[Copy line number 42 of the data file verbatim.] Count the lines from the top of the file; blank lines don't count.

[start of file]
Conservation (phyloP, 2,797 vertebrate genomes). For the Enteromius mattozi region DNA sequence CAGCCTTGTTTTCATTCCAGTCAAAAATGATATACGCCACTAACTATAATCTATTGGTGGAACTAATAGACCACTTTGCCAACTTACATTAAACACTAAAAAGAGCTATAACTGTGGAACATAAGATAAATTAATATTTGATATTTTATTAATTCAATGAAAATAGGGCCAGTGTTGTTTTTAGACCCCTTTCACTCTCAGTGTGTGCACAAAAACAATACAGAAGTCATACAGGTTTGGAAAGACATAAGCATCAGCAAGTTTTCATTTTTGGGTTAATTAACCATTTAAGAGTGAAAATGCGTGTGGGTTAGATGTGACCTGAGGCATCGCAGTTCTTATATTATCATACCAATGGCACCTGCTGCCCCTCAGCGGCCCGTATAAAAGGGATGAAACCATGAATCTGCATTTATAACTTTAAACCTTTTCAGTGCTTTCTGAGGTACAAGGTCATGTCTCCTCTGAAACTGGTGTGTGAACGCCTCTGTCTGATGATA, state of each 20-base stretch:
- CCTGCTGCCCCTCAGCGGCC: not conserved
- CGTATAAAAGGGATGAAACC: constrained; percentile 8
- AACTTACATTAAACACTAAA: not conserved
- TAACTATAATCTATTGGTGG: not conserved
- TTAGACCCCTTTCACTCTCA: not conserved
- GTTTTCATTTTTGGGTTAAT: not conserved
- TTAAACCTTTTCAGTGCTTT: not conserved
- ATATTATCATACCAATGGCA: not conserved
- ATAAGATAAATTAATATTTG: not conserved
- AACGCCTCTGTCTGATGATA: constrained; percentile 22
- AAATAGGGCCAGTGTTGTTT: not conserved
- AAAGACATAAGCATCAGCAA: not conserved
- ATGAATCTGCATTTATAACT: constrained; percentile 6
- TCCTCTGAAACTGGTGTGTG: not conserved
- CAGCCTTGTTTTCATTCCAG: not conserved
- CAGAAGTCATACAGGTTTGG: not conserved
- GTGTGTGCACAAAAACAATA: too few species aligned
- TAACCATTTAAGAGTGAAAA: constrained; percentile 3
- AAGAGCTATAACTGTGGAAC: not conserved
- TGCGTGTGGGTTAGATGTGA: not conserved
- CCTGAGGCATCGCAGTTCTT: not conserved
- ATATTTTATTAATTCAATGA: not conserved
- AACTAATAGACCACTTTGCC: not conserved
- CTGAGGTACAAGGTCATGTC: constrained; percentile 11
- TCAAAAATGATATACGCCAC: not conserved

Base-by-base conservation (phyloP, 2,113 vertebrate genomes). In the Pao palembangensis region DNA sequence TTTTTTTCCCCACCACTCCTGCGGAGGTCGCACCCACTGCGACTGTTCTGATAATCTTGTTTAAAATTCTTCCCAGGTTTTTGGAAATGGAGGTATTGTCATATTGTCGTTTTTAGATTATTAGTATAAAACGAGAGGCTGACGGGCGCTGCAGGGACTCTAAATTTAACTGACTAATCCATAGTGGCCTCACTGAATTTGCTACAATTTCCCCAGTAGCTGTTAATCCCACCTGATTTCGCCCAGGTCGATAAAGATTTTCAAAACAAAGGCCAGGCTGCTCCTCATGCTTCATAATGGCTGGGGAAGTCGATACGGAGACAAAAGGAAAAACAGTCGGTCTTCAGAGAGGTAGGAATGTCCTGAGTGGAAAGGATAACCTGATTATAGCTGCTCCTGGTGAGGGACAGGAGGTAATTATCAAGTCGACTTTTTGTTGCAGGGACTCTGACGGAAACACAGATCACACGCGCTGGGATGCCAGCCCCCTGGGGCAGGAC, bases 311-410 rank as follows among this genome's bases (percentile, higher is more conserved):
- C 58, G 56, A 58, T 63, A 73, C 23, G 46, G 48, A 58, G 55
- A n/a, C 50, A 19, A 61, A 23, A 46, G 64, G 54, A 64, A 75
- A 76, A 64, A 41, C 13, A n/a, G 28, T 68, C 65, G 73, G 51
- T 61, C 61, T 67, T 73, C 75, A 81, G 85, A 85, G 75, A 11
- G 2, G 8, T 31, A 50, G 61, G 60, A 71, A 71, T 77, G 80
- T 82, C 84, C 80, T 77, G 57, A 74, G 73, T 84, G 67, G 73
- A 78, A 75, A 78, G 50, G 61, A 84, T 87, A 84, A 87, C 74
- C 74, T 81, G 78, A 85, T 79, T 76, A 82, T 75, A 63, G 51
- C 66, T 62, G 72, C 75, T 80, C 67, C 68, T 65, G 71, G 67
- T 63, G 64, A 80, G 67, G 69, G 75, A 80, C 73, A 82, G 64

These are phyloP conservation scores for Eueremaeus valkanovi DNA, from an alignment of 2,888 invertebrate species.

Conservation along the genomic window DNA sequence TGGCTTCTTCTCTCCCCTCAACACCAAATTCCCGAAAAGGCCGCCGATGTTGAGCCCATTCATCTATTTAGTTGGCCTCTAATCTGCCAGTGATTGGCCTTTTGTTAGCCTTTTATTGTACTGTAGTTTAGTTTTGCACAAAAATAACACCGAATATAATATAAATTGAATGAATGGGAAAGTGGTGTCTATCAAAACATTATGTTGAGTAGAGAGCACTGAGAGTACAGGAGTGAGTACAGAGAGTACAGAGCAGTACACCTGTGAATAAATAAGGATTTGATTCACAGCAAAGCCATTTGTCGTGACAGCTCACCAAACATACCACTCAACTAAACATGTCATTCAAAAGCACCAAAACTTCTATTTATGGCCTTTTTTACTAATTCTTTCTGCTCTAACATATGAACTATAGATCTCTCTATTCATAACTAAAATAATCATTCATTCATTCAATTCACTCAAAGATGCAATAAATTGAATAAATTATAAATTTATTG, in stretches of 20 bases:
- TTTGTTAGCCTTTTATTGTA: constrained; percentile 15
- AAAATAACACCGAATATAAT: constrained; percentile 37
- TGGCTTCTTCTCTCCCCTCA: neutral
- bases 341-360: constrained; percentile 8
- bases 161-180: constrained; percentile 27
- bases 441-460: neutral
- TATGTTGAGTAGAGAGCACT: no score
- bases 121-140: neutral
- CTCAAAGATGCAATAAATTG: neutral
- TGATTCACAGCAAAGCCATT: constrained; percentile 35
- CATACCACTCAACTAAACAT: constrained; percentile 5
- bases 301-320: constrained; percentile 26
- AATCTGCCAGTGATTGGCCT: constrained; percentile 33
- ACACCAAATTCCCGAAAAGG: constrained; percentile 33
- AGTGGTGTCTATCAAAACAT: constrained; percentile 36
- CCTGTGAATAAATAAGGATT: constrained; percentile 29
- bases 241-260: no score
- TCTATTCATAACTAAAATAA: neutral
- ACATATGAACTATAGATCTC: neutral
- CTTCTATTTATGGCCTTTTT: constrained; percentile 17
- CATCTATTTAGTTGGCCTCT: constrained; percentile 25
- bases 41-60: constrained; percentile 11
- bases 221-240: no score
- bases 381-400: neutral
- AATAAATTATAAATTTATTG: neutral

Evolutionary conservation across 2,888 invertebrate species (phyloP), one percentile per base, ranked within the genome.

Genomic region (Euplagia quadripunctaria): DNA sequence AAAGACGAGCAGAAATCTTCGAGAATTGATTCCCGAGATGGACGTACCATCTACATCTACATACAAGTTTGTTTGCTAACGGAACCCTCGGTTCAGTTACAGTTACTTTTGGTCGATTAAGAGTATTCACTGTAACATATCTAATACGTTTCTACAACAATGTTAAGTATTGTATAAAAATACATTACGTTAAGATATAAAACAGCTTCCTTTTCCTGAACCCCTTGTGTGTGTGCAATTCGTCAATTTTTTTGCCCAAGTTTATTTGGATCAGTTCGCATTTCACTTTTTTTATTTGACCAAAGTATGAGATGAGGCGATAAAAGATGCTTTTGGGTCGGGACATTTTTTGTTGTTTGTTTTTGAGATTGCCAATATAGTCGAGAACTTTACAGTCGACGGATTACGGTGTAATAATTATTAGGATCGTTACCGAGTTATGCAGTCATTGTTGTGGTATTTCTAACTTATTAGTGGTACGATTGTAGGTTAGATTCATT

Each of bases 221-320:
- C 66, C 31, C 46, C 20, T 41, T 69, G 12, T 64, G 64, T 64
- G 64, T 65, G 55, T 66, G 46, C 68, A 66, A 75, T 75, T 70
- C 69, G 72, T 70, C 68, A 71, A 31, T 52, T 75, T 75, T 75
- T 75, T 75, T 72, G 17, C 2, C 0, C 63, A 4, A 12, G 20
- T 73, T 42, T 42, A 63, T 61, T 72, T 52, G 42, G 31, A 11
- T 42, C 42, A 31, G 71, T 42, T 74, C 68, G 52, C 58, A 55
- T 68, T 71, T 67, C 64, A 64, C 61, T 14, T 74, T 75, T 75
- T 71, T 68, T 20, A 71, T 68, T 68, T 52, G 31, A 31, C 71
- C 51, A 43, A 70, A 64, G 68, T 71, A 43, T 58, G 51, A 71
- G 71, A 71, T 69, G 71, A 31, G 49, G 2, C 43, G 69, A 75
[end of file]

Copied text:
- TGGCTTCTTCTCTCCCCTCA: neutral